• Plans for light rail between Durham and Orange, N.C., continue to fall apart. First Duke University threatened to pull out, and now the head of the local performing arts center opposes closing a street for a railroad crossing, saying it would block vehicular and pedestrian traffic. (Herald Sun) On the bright side, Chapel Hill approved an agreement to vote the $2.5-billion project forward. (CBS 17)
  • A longtime associate of Seattle Mayor Jenny Durkin has received a $720,000 no-bid contract from the city to consult on light rail expansion. (Seattle Times)
  • Brace yourselves, winter is coming — which means Cincinnati’s streetcar is about to start breaking down. This year, the city is making preparations to ensure it can operate in cold weather. (WCPO)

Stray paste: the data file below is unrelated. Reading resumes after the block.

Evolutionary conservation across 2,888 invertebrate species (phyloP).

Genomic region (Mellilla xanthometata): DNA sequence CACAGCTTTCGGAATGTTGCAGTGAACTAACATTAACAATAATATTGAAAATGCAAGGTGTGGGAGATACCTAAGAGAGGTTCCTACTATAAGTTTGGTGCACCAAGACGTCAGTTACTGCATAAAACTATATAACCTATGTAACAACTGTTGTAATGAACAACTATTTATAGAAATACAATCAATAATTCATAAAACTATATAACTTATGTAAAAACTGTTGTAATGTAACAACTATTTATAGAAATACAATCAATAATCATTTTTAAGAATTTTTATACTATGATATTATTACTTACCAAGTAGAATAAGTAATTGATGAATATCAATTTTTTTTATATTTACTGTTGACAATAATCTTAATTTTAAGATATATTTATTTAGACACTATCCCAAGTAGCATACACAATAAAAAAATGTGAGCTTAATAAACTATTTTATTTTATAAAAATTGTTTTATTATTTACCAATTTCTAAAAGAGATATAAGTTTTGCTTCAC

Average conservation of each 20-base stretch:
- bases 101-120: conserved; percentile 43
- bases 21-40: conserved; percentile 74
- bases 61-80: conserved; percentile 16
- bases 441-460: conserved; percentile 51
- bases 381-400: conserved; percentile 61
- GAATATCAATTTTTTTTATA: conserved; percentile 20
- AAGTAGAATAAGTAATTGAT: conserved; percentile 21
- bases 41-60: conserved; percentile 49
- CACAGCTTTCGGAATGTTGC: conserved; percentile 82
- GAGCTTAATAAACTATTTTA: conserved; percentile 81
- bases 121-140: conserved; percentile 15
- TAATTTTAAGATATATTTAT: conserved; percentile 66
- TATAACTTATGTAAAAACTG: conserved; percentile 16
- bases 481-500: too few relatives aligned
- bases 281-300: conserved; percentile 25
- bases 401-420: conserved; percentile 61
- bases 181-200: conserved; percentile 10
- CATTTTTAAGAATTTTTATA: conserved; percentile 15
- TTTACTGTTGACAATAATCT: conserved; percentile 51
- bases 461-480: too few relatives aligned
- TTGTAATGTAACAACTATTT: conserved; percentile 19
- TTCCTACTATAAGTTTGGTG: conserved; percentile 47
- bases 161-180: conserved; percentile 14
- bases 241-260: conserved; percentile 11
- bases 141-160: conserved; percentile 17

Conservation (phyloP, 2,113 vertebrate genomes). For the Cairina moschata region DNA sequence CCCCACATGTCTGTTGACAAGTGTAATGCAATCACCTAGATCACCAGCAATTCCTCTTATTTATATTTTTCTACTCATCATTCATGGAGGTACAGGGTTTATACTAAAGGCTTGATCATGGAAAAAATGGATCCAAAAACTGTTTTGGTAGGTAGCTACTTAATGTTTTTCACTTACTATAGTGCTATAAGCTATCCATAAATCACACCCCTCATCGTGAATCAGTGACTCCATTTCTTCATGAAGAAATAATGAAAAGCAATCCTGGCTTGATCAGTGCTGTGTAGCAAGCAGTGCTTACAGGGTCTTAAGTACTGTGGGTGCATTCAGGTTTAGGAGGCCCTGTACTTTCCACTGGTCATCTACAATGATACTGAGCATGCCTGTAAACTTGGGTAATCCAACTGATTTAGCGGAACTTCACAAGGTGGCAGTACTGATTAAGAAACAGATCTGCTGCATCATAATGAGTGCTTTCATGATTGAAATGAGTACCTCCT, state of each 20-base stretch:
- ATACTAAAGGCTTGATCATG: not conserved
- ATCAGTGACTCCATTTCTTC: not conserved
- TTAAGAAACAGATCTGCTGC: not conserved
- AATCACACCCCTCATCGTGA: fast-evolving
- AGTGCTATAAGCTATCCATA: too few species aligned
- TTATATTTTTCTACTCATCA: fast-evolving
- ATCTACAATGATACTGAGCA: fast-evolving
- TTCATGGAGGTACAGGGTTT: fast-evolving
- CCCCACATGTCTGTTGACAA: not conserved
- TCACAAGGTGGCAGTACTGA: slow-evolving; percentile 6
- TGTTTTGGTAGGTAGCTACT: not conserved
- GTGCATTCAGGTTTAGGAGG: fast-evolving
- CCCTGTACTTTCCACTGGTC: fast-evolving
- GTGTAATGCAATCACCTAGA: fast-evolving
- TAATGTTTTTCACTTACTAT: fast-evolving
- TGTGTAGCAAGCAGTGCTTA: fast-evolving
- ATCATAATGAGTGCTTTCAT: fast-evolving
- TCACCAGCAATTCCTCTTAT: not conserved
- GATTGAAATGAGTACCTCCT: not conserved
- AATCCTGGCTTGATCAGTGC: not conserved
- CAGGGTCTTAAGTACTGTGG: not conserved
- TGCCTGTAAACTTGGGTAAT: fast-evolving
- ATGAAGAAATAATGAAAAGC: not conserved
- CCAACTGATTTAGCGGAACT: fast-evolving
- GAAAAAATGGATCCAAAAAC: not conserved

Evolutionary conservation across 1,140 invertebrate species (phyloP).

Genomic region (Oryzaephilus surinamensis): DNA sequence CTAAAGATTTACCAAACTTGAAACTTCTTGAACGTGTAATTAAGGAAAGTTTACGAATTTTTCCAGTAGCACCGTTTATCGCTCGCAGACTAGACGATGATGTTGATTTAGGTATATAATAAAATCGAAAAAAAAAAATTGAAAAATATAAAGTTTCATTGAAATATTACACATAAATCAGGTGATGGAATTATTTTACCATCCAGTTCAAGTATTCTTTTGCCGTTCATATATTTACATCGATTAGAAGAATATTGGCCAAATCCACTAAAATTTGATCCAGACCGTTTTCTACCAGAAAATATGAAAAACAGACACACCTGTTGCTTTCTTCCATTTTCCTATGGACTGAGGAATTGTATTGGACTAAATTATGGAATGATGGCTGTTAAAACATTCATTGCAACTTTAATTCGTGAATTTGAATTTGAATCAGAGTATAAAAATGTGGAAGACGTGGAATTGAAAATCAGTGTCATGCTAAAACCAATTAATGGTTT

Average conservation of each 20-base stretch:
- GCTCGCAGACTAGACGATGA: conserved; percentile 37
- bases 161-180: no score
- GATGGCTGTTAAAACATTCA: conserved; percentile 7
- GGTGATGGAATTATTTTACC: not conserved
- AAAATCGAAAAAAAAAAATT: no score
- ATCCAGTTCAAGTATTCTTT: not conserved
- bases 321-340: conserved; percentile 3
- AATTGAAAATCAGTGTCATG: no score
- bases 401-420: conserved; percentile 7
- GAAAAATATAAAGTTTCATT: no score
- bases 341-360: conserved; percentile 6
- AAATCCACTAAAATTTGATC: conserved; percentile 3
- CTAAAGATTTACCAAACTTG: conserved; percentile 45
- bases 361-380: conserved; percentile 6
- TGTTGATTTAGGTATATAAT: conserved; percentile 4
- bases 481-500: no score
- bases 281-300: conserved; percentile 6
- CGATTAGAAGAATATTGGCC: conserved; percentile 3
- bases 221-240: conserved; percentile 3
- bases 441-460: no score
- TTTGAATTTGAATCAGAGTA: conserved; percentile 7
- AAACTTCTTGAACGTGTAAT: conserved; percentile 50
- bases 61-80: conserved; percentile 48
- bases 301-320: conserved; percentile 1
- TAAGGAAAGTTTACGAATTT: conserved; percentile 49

• Tulsa is lobbying the Oklahoma state government to increase funding for transit. (KWGS)
  • New Orleans has replaced mandatory bike registration with a voluntary program that could help reunite stolen bikes with their owners. (Times-Picayune)
  • Digital Trends has the most in-depth story we’ve seen yet on Quayside, Google’s planned “smart neighborhood” in Toronto.
  • Bike-share roundup: Honolulu adds 33 new stations. (Star-Advertiser) Waco, Texas, adds scooters. (KCEN) Memphis’s boasts 25,000 trips in six months. (Flyer) Baton Rouge, La.’s will launch on St. Patrick’s Day. (Advocate)

Thursday’s Headlines

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SB Donation NYC header 2Streetsblog’s annual December donation drive is ongoing. We need your help to continue bringing you the day’s transportation top headlines, great stories, op-eds and more. Give ’til it hurts!

On to the headlines: